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Released in 2013
Directed by Richard Ayoade
TL;DR – I have a feeling not many people will agree with me on this, but I really did NOT enjoy this film. Jesse Eisenberg plays not one, but two bad versions of himself, the “surrealist nature” of the narrative just comes off as elitist schlock and the whole premise is extremely heavy handed, especially with it’s metaphors on addiction and mental illness. 4/10
Jesse Eisenberg plays Simon, a clerk in a government agency who finds his boring life takes a dramatic turn when a new co-worker who is both his exact physical double and his opposite – confident and charismatic, takes all the credit for his work and steals the woman he has been lusting after.
“The Double” is “Enemy,” but with a much less interesting narrative style. While “Enemy” made an effort to keep things “separate” so you were always involved in the puzzle solving process, “The Double” makes no qualms using it’s metaphor for “time” by having copies of the same characters on screen at the same time, nearly all the time.
While there is some attempt to keep the timelines on their own track, the appearance of the “Double” really throws everything off and makes for a rather infuriating viewing.
For example, the way the film introduces Hannah, Simon’s love interest makes it seem like he watches her from a distance in an almost creepy, stalker-ly manner. But even with the non-linear narrative it makes no sense at all how both of the characters actually know each other nearly the entire run time of the film.
The whole movie feels like a comic book for high schoolers, the pacing is lightning fast and the subject matter is all over the map. “James” is introduced pretty early on, and as previously stated he is a more confident version of Simon. This is ok in the confines of a movie, but right away I can’t take him seriously when he has Simon do chores for him or they decide to switch places for a night. It feels like “Freaky Friday” except the Lindsay Lohan version was better than this.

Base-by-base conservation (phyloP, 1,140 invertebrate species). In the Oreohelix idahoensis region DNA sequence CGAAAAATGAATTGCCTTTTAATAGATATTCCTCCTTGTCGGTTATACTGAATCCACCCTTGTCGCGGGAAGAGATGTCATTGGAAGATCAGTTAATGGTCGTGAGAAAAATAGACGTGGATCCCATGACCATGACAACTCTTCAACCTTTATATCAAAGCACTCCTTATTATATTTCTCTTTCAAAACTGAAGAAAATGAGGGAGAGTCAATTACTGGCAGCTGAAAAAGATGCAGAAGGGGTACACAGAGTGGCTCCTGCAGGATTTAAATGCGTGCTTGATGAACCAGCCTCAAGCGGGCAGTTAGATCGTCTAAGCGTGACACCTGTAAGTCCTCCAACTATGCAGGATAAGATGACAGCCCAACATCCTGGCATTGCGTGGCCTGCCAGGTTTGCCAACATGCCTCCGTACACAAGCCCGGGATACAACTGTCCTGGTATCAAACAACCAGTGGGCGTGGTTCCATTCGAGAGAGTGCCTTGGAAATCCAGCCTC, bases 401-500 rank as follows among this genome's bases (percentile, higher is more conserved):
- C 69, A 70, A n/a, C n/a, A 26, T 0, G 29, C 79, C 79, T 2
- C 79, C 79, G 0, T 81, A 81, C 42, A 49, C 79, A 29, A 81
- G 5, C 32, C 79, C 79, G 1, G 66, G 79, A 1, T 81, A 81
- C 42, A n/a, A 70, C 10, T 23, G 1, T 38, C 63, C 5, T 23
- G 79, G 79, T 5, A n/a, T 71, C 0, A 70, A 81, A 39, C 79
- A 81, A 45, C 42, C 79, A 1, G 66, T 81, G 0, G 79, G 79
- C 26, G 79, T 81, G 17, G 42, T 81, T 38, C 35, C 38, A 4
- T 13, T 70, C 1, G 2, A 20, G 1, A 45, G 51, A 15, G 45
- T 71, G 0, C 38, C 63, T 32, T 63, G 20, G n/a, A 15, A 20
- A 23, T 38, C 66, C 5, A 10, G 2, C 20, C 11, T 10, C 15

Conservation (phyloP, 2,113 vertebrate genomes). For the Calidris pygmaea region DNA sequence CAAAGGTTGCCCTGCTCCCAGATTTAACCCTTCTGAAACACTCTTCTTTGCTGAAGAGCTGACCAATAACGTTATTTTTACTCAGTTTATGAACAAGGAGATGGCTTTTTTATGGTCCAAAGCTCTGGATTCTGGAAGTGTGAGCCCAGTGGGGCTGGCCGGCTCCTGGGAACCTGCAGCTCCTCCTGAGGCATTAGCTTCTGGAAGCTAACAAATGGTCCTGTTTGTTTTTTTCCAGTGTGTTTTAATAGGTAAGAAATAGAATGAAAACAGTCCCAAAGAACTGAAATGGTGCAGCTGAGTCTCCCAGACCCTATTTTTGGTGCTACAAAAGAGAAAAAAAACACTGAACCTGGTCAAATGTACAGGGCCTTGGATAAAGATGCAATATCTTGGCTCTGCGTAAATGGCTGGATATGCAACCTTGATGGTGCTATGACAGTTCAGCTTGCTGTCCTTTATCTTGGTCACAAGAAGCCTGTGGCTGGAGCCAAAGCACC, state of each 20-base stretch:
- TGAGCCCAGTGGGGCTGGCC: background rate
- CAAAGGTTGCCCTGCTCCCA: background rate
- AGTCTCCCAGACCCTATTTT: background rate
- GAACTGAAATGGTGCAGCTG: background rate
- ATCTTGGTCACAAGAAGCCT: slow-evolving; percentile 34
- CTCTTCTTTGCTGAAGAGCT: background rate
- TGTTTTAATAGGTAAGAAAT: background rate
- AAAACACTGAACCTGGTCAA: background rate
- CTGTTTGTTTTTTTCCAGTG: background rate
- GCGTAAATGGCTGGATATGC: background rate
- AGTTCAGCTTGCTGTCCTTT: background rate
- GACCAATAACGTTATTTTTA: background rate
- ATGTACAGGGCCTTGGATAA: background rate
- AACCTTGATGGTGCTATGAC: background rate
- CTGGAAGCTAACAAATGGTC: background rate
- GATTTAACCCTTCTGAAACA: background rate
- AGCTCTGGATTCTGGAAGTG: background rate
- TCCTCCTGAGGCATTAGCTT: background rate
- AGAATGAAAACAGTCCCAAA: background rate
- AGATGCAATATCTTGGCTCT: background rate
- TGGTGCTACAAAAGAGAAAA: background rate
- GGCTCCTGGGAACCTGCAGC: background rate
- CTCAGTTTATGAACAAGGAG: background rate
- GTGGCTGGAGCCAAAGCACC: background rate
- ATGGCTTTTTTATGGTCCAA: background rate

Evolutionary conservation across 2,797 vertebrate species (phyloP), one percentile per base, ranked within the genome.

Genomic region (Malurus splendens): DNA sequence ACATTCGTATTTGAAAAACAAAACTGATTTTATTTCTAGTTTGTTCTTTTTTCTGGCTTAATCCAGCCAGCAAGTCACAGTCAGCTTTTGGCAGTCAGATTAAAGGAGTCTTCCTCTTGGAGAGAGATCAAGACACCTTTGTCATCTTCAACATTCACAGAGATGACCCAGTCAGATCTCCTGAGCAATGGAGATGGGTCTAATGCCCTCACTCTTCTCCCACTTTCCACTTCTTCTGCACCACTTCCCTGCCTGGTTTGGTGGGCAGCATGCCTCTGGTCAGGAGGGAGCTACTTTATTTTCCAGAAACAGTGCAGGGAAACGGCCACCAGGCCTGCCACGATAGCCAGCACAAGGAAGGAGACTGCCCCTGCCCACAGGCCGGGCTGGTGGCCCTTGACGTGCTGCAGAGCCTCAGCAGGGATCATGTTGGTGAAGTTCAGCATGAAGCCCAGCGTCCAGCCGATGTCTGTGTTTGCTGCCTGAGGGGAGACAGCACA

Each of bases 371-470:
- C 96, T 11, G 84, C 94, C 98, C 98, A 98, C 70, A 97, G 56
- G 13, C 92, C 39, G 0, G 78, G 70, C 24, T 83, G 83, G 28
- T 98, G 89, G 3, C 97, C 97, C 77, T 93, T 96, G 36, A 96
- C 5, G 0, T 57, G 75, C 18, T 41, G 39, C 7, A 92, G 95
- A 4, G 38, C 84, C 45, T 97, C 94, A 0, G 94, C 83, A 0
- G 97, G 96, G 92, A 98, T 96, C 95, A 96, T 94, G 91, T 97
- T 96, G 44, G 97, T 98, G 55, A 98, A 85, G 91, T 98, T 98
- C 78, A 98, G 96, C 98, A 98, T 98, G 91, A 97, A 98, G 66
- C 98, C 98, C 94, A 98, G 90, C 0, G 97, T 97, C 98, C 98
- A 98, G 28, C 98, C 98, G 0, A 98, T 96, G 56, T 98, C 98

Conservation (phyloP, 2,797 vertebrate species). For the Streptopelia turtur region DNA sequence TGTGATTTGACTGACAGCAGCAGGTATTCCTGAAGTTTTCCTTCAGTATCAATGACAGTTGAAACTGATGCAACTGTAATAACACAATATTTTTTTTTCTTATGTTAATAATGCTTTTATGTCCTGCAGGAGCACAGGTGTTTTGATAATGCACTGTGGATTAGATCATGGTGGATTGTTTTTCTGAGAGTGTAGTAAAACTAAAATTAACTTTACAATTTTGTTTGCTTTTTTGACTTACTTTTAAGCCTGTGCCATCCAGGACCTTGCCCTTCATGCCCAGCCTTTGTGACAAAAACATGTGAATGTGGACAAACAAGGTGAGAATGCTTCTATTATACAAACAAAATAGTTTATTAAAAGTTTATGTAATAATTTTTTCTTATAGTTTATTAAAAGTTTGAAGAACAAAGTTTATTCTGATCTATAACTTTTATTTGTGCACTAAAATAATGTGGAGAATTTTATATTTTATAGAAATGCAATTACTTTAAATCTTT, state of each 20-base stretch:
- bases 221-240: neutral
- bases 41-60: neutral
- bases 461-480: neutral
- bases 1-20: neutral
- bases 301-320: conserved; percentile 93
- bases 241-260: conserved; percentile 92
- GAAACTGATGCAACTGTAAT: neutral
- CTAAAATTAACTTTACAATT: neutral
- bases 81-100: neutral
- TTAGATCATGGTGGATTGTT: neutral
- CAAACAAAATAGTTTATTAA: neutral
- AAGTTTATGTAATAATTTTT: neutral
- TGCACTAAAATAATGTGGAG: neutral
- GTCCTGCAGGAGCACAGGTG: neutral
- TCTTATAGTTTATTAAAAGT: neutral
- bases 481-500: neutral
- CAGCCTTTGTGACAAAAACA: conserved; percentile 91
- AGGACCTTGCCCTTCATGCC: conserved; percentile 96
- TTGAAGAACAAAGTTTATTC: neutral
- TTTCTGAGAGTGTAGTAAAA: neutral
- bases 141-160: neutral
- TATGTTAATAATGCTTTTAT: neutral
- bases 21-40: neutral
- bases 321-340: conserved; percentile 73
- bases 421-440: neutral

I just had so many questions that went completely unanswered, like what exactly what Simon’s job? The “government agency” is in this windowless building with ventilation shafts everywhere, people use these strange 1950’s sci-fi devices to do their “work” and file their “papers” and “reports” but I have no clue whats going on – and I actually want to know, because the presentation in “The Double” is actually really good. It feels very much like a George Orwell novel brought to life on a screen, with intimidating “higher-ups” calling the shots, a mysterious man known as “The Colonel” who’s running the whole show and making things better for the rest of us. Very, very little time is spent outside in this film – which lead me to think that maybe this was in the future and something was wrong with the atmosphere or environment but none of this is never explained and as I said, I really wanted to know.
The technical aspects of the film are absolutely on the mark. The sound design is excellent, the lighting is moody and appropriate and the cinematography is fine, not great, but more than serviceable for the feel of this movie and as I previously mentioned the set design is wonderful.
Just as you’re about to write the whole movie off as a “Fight Club” clone, we get a ridiculous scene where Simon and James get in to a fight at a Cemetary – and then you realize with 100% certainty that this is a “Fight Club” clone.
It seems like the majority of the movie takes place inside Simon’s head, but we are never given any hints to that information, not in clever ways that other films have done before.
Ultimately the movie is about mental illness, which is illustrated right away in the first 10 minutes of the film, where Simon witnesses someone in the building opposite the street of his commit suicide by jumping to his death. Of course, this is Simon.
There was a lot riding on Eisenberg in this film, he has to fill two lead roles and he can barely carry a film as one lead role. He really only works as Mark Zuckerberg in “The Social Network,” where he is just reciting facts and statistics. Mia Wasikowska is alright, and Wallace Shawn as Simon’s boss at the agency is awesome, as usual.
There’s just so many holes in so many places in this film that I just can not recommend it.
It looks and sounds really nice, and there’s a gem of dialogue here or there but the most I can hope for with “Double” is that no one will get it confused with “Enemy.”